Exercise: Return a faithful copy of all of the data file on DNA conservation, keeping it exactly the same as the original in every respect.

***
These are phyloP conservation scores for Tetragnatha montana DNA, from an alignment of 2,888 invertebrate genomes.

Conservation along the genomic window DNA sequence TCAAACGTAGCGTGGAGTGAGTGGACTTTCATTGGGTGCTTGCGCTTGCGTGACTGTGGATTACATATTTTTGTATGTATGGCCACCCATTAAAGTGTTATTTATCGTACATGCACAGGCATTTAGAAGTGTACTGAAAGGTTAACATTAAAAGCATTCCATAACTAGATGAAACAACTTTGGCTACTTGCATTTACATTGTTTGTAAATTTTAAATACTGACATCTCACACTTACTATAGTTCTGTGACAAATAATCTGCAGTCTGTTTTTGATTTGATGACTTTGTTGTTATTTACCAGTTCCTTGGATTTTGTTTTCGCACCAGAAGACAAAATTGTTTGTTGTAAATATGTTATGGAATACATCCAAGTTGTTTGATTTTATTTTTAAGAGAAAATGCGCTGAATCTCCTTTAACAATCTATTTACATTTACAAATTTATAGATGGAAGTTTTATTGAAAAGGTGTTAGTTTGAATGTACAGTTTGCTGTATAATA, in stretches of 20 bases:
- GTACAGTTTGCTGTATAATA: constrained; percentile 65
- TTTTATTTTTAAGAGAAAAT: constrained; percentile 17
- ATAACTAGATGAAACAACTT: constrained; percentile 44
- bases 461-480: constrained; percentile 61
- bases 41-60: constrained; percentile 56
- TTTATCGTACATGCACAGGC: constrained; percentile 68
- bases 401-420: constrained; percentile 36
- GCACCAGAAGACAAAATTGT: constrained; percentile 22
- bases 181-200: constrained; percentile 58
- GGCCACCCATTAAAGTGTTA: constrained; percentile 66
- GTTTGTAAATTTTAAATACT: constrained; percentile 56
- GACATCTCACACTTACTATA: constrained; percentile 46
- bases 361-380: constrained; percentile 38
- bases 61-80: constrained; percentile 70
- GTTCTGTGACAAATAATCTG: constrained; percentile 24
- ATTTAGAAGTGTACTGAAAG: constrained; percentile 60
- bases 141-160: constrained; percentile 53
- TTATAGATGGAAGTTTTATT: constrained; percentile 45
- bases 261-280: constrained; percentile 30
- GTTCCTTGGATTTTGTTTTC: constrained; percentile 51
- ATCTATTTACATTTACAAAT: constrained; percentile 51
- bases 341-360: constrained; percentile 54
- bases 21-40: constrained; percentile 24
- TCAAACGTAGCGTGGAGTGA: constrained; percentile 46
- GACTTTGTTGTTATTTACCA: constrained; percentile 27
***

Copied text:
These are phyloP conservation scores for Tetragnatha montana DNA, from an alignment of 2,888 invertebrate genomes.

Conservation along the genomic window DNA sequence TCAAACGTAGCGTGGAGTGAGTGGACTTTCATTGGGTGCTTGCGCTTGCGTGACTGTGGATTACATATTTTTGTATGTATGGCCACCCATTAAAGTGTTATTTATCGTACATGCACAGGCATTTAGAAGTGTACTGAAAGGTTAACATTAAAAGCATTCCATAACTAGATGAAACAACTTTGGCTACTTGCATTTACATTGTTTGTAAATTTTAAATACTGACATCTCACACTTACTATAGTTCTGTGACAAATAATCTGCAGTCTGTTTTTGATTTGATGACTTTGTTGTTATTTACCAGTTCCTTGGATTTTGTTTTCGCACCAGAAGACAAAATTGTTTGTTGTAAATATGTTATGGAATACATCCAAGTTGTTTGATTTTATTTTTAAGAGAAAATGCGCTGAATCTCCTTTAACAATCTATTTACATTTACAAATTTATAGATGGAAGTTTTATTGAAAAGGTGTTAGTTTGAATGTACAGTTTGCTGTATAATA, in stretches of 20 bases:
- GTACAGTTTGCTGTATAATA: constrained; percentile 65
- TTTTATTTTTAAGAGAAAAT: constrained; percentile 17
- ATAACTAGATGAAACAACTT: constrained; percentile 44
- bases 461-480: constrained; percentile 61
- bases 41-60: constrained; percentile 56
- TTTATCGTACATGCACAGGC: constrained; percentile 68
- bases 401-420: constrained; percentile 36
- GCACCAGAAGACAAAATTGT: constrained; percentile 22
- bases 181-200: constrained; percentile 58
- GGCCACCCATTAAAGTGTTA: constrained; percentile 66
- GTTTGTAAATTTTAAATACT: constrained; percentile 56
- GACATCTCACACTTACTATA: constrained; percentile 46
- bases 361-380: constrained; percentile 38
- bases 61-80: constrained; percentile 70
- GTTCTGTGACAAATAATCTG: constrained; percentile 24
- ATTTAGAAGTGTACTGAAAG: constrained; percentile 60
- bases 141-160: constrained; percentile 53
- TTATAGATGGAAGTTTTATT: constrained; percentile 45
- bases 261-280: constrained; percentile 30
- GTTCCTTGGATTTTGTTTTC: constrained; percentile 51
- ATCTATTTACATTTACAAAT: constrained; percentile 51
- bases 341-360: constrained; percentile 54
- bases 21-40: constrained; percentile 24
- TCAAACGTAGCGTGGAGTGA: constrained; percentile 46
- GACTTTGTTGTTATTTACCA: constrained; percentile 27